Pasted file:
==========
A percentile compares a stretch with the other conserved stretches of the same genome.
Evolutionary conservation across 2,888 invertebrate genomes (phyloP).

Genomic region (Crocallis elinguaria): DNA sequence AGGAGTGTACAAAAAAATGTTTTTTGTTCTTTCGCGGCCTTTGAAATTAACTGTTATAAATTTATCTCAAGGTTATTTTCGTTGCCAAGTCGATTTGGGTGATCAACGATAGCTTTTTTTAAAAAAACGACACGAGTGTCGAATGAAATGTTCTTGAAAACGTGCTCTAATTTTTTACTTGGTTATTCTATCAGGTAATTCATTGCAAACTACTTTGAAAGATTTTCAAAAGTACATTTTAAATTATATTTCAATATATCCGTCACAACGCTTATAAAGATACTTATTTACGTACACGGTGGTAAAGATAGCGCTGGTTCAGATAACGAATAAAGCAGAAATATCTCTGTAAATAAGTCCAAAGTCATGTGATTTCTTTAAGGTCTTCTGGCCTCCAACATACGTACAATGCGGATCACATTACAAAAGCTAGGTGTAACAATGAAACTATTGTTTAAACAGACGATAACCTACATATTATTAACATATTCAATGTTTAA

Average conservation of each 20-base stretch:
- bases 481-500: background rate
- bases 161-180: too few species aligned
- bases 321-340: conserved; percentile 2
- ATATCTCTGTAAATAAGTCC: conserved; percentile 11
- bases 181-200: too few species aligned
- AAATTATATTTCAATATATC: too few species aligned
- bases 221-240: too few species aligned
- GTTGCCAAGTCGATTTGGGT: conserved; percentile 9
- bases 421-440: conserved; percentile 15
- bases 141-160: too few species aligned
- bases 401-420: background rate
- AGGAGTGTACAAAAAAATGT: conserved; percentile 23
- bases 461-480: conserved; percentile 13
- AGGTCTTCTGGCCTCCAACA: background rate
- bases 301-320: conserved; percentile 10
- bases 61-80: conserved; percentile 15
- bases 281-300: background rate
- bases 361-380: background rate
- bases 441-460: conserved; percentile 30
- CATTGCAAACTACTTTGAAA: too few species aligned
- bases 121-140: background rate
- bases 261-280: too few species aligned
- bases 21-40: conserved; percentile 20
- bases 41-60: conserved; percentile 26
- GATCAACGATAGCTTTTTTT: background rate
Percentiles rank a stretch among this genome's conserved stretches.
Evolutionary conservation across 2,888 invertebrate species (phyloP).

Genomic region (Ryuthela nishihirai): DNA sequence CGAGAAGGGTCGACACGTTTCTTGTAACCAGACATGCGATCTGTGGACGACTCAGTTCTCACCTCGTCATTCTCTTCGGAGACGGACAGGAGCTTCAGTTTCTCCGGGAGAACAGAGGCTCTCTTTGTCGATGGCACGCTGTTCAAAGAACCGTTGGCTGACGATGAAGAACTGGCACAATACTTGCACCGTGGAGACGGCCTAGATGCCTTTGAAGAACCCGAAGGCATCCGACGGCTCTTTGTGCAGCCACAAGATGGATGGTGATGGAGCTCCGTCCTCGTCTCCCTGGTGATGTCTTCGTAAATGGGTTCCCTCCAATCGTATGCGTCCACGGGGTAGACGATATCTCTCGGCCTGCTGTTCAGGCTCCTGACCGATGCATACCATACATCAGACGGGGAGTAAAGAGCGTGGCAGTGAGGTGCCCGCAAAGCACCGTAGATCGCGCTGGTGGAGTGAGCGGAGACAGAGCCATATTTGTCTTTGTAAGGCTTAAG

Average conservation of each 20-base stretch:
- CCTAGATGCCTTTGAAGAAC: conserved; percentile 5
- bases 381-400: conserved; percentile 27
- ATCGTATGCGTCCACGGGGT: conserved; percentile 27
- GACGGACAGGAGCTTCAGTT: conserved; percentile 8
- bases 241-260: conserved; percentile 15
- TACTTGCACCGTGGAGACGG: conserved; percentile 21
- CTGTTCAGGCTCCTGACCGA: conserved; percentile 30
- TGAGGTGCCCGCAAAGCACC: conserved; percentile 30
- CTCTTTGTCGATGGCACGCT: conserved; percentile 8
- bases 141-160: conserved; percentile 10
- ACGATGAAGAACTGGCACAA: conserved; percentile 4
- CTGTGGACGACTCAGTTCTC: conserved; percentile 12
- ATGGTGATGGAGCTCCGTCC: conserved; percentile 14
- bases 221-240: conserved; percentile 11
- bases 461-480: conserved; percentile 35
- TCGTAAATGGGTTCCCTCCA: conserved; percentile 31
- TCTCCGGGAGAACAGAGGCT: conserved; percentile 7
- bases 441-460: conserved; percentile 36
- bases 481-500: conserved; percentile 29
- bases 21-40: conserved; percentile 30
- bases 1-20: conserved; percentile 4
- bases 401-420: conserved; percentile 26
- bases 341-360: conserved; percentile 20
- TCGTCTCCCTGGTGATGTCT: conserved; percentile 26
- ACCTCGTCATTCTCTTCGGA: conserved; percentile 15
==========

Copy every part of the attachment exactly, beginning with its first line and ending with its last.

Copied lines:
A percentile compares a stretch with the other conserved stretches of the same genome.
Evolutionary conservation across 2,888 invertebrate genomes (phyloP).

Genomic region (Crocallis elinguaria): DNA sequence AGGAGTGTACAAAAAAATGTTTTTTGTTCTTTCGCGGCCTTTGAAATTAACTGTTATAAATTTATCTCAAGGTTATTTTCGTTGCCAAGTCGATTTGGGTGATCAACGATAGCTTTTTTTAAAAAAACGACACGAGTGTCGAATGAAATGTTCTTGAAAACGTGCTCTAATTTTTTACTTGGTTATTCTATCAGGTAATTCATTGCAAACTACTTTGAAAGATTTTCAAAAGTACATTTTAAATTATATTTCAATATATCCGTCACAACGCTTATAAAGATACTTATTTACGTACACGGTGGTAAAGATAGCGCTGGTTCAGATAACGAATAAAGCAGAAATATCTCTGTAAATAAGTCCAAAGTCATGTGATTTCTTTAAGGTCTTCTGGCCTCCAACATACGTACAATGCGGATCACATTACAAAAGCTAGGTGTAACAATGAAACTATTGTTTAAACAGACGATAACCTACATATTATTAACATATTCAATGTTTAA

Average conservation of each 20-base stretch:
- bases 481-500: background rate
- bases 161-180: too few species aligned
- bases 321-340: conserved; percentile 2
- ATATCTCTGTAAATAAGTCC: conserved; percentile 11
- bases 181-200: too few species aligned
- AAATTATATTTCAATATATC: too few species aligned
- bases 221-240: too few species aligned
- GTTGCCAAGTCGATTTGGGT: conserved; percentile 9
- bases 421-440: conserved; percentile 15
- bases 141-160: too few species aligned
- bases 401-420: background rate
- AGGAGTGTACAAAAAAATGT: conserved; percentile 23
- bases 461-480: conserved; percentile 13
- AGGTCTTCTGGCCTCCAACA: background rate
- bases 301-320: conserved; percentile 10
- bases 61-80: conserved; percentile 15
- bases 281-300: background rate
- bases 361-380: background rate
- bases 441-460: conserved; percentile 30
- CATTGCAAACTACTTTGAAA: too few species aligned
- bases 121-140: background rate
- bases 261-280: too few species aligned
- bases 21-40: conserved; percentile 20
- bases 41-60: conserved; percentile 26
- GATCAACGATAGCTTTTTTT: background rate
Percentiles rank a stretch among this genome's conserved stretches.
Evolutionary conservation across 2,888 invertebrate species (phyloP).

Genomic region (Ryuthela nishihirai): DNA sequence CGAGAAGGGTCGACACGTTTCTTGTAACCAGACATGCGATCTGTGGACGACTCAGTTCTCACCTCGTCATTCTCTTCGGAGACGGACAGGAGCTTCAGTTTCTCCGGGAGAACAGAGGCTCTCTTTGTCGATGGCACGCTGTTCAAAGAACCGTTGGCTGACGATGAAGAACTGGCACAATACTTGCACCGTGGAGACGGCCTAGATGCCTTTGAAGAACCCGAAGGCATCCGACGGCTCTTTGTGCAGCCACAAGATGGATGGTGATGGAGCTCCGTCCTCGTCTCCCTGGTGATGTCTTCGTAAATGGGTTCCCTCCAATCGTATGCGTCCACGGGGTAGACGATATCTCTCGGCCTGCTGTTCAGGCTCCTGACCGATGCATACCATACATCAGACGGGGAGTAAAGAGCGTGGCAGTGAGGTGCCCGCAAAGCACCGTAGATCGCGCTGGTGGAGTGAGCGGAGACAGAGCCATATTTGTCTTTGTAAGGCTTAAG

Average conservation of each 20-base stretch:
- CCTAGATGCCTTTGAAGAAC: conserved; percentile 5
- bases 381-400: conserved; percentile 27
- ATCGTATGCGTCCACGGGGT: conserved; percentile 27
- GACGGACAGGAGCTTCAGTT: conserved; percentile 8
- bases 241-260: conserved; percentile 15
- TACTTGCACCGTGGAGACGG: conserved; percentile 21
- CTGTTCAGGCTCCTGACCGA: conserved; percentile 30
- TGAGGTGCCCGCAAAGCACC: conserved; percentile 30
- CTCTTTGTCGATGGCACGCT: conserved; percentile 8
- bases 141-160: conserved; percentile 10
- ACGATGAAGAACTGGCACAA: conserved; percentile 4
- CTGTGGACGACTCAGTTCTC: conserved; percentile 12
- ATGGTGATGGAGCTCCGTCC: conserved; percentile 14
- bases 221-240: conserved; percentile 11
- bases 461-480: conserved; percentile 35
- TCGTAAATGGGTTCCCTCCA: conserved; percentile 31
- TCTCCGGGAGAACAGAGGCT: conserved; percentile 7
- bases 441-460: conserved; percentile 36
- bases 481-500: conserved; percentile 29
- bases 21-40: conserved; percentile 30
- bases 1-20: conserved; percentile 4
- bases 401-420: conserved; percentile 26
- bases 341-360: conserved; percentile 20
- TCGTCTCCCTGGTGATGTCT: conserved; percentile 26
- ACCTCGTCATTCTCTTCGGA: conserved; percentile 15